When we bring our attention to our breath, we might find that other points of focus seem more compelling or important. It’s our stubborn sense of “what’s important” that makes meditation difficult. The exam we have to take tomorrow, the trip we’re going to go on, the bill we have to pay – all of these might seem more pressing, more urgent than our current breath.

We’ve been breathing all our life, and we know that our cycle of breathing will continue whether or not we pay attention. So how urgent could it be to concentrate on our breathing? But if we stop thinking about that upcoming exam, maybe we’ll regret our lack of foresight? If we don’t imagine how poorly it could go tomorrow, if we don’t consider what more we could do to prepare, perhaps we’ll fail?

Threat awareness always seems more important than breath awareness. So meditation challenges our very concept of importance. It surfaces a conflict between 1) our intention to focus only on our current breath and 2), our idea of what’s critical and threatening in our life right now that demands our attention.

We already know how breathing works – inhale, exhale – there’s nothing new to learn here. But we don’t know how that upcoming trip is going to go – there might be something new to learn in imagining it. If we take the time to consider what we’re going to pack and what we’re going to do when we arrive, maybe it’ll all go better? Why would we instead give our attention to familiar old breathing?

Indeed, meditation can seem like a waste. Rather than preparing for future dangers, we’re sitting in a chair doing nothing. Yes, we know that idleness, in the form of sleep, is necessary for health, but if we’re getting enough sleep why would we need to meditate – again being idle – on top of that? If we can use our waking awareness to get ready for the novel challenges that lie ahead, why would we squander that awareness on the most familiar, repetitive thing there could be?

Reframing the situation helps. If it’s hard to maintain your focus on your breathing because other things seem more important and pressing, try this: think about your ability to breathe. 

There’s your current breath – the inhale or exhale that’s happening right now – and there’s the ability it represents. 

Now ask, what is more important, the exam I have to take, the trip I’m going to go on, the bill I have to pay, or my ability to breathe?

Of course, if you couldn’t breathe you wouldn’t be taking that exam or planning that trip or getting ready to pay that bill. It should be clear that your ability to breathe is more “important” than pretty much anything else that might be on your mind. And quite likely, any threat you’re facing in everyday life is not a threat to your ability to breathe.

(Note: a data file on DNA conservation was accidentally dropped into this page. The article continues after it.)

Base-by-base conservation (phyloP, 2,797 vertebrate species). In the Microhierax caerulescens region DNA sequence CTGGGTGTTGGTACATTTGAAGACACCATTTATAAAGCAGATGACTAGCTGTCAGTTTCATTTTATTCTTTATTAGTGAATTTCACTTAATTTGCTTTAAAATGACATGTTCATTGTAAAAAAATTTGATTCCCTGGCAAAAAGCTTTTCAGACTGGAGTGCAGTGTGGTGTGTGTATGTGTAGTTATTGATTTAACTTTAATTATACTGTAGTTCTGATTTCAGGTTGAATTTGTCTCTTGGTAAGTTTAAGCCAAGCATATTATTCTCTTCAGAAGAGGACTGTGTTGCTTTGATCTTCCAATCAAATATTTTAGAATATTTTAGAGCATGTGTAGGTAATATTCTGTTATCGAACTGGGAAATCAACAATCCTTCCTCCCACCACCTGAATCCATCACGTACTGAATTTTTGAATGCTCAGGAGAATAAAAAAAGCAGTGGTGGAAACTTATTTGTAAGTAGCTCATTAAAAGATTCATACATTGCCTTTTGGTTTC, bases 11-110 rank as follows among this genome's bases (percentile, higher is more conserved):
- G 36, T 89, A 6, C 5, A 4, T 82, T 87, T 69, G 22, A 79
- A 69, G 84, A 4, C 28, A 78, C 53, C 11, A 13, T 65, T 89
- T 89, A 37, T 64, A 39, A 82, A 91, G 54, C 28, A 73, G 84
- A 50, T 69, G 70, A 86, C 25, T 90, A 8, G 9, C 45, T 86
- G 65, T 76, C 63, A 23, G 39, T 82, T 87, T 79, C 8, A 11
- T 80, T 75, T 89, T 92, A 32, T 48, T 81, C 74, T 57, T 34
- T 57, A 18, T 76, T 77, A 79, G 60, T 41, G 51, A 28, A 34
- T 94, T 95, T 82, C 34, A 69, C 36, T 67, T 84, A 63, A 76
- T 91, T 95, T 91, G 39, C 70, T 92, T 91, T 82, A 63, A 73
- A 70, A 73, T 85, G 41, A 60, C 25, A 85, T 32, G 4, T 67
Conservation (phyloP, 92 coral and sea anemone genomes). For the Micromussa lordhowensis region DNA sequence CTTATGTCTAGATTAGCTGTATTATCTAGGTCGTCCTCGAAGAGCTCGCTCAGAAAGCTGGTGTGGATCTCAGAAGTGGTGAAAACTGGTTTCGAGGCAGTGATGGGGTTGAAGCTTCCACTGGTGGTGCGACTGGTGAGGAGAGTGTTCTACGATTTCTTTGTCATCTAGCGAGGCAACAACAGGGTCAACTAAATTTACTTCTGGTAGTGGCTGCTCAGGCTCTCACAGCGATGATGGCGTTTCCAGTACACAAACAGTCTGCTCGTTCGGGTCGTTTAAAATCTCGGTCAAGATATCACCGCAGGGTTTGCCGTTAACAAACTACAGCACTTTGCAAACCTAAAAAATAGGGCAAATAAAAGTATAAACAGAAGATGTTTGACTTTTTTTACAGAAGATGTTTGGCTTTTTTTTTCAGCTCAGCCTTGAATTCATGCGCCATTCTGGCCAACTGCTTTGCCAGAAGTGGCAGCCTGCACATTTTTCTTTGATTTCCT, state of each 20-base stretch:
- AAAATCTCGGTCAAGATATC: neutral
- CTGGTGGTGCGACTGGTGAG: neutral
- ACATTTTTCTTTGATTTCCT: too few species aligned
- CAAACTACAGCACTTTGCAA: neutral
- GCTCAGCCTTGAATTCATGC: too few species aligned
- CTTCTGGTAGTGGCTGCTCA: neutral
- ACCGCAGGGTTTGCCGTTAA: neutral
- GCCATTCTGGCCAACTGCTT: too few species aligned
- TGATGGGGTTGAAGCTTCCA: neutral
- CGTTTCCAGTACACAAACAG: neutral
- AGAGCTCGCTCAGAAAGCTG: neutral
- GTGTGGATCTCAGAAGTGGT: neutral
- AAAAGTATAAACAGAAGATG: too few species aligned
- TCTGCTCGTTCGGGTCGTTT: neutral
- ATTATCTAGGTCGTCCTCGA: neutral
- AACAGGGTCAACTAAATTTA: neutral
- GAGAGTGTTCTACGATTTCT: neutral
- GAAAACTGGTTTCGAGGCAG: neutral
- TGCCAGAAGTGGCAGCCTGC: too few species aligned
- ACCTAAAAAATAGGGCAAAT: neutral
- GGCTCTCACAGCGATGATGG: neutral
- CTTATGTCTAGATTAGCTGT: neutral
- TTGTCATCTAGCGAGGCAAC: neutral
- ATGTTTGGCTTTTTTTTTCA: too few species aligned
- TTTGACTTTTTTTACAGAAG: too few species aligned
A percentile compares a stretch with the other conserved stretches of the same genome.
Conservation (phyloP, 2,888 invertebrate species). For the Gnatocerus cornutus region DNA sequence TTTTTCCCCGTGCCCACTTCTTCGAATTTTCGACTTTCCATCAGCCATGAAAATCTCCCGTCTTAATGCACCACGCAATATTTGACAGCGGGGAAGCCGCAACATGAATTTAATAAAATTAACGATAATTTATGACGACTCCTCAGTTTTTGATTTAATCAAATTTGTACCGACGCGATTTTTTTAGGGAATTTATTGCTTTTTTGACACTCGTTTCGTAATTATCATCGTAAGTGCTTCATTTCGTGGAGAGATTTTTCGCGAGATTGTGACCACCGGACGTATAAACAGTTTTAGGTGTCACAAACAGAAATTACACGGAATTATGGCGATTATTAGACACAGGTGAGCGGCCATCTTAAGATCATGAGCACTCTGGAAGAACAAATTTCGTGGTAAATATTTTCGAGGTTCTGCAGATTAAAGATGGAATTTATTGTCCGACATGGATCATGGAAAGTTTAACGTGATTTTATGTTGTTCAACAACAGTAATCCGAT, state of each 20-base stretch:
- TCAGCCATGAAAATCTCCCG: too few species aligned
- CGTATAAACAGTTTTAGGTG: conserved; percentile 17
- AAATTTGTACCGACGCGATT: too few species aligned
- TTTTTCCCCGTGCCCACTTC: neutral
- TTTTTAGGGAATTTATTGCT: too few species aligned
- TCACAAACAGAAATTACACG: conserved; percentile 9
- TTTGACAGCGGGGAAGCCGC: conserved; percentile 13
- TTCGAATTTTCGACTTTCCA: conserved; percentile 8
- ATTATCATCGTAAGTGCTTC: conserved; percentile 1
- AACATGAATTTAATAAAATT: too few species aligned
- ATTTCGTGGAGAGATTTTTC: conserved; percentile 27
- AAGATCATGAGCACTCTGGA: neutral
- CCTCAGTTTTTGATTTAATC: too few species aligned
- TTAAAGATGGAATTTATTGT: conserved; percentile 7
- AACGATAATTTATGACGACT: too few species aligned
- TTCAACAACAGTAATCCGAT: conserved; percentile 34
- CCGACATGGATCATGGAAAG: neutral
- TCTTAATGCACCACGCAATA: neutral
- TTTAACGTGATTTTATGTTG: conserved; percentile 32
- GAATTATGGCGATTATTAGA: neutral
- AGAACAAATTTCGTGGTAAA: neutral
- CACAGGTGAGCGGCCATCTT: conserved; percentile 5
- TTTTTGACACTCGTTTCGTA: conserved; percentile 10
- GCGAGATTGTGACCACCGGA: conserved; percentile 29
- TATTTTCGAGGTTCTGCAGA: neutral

If you fail the exam, or the trip goes poorly, or the bill is paid late, guess what? You’ll still have your ability to breathe. You’ll still have the thing that’s most important.

And when you take the exam, go on the trip, pay the bill, if you can maintain some awareness of your breathing throughout, you’ll probably feel calmer – you’ll perform better and make better decisions. So if those things – the exam, the trip, the bill – are really important, then cultivating a skill that will help you navigate them – the skill of breath awareness – must be important too.

There are some situations, it should be said, where breath awareness is not a path to calm. When our breathing is uncomfortable, labored, or hyper, we might find it triggering to think about the importance of the ability to breathe.

But when we do feel secure in that ability – an ability so basic we take it for granted throughout much of our lives – we can use that security as the foundation of our practice. Confident that our breathing will continue, we can perceive any other thing that might clamor for “importance” in our mind as secondary to that life-giving ability. And when we as meditators recover from a distraction, we can be sure that whatever distracts us is not more important than our next breath, because our next breath is a prerequisite to the one after that, and every other one that follows. ■

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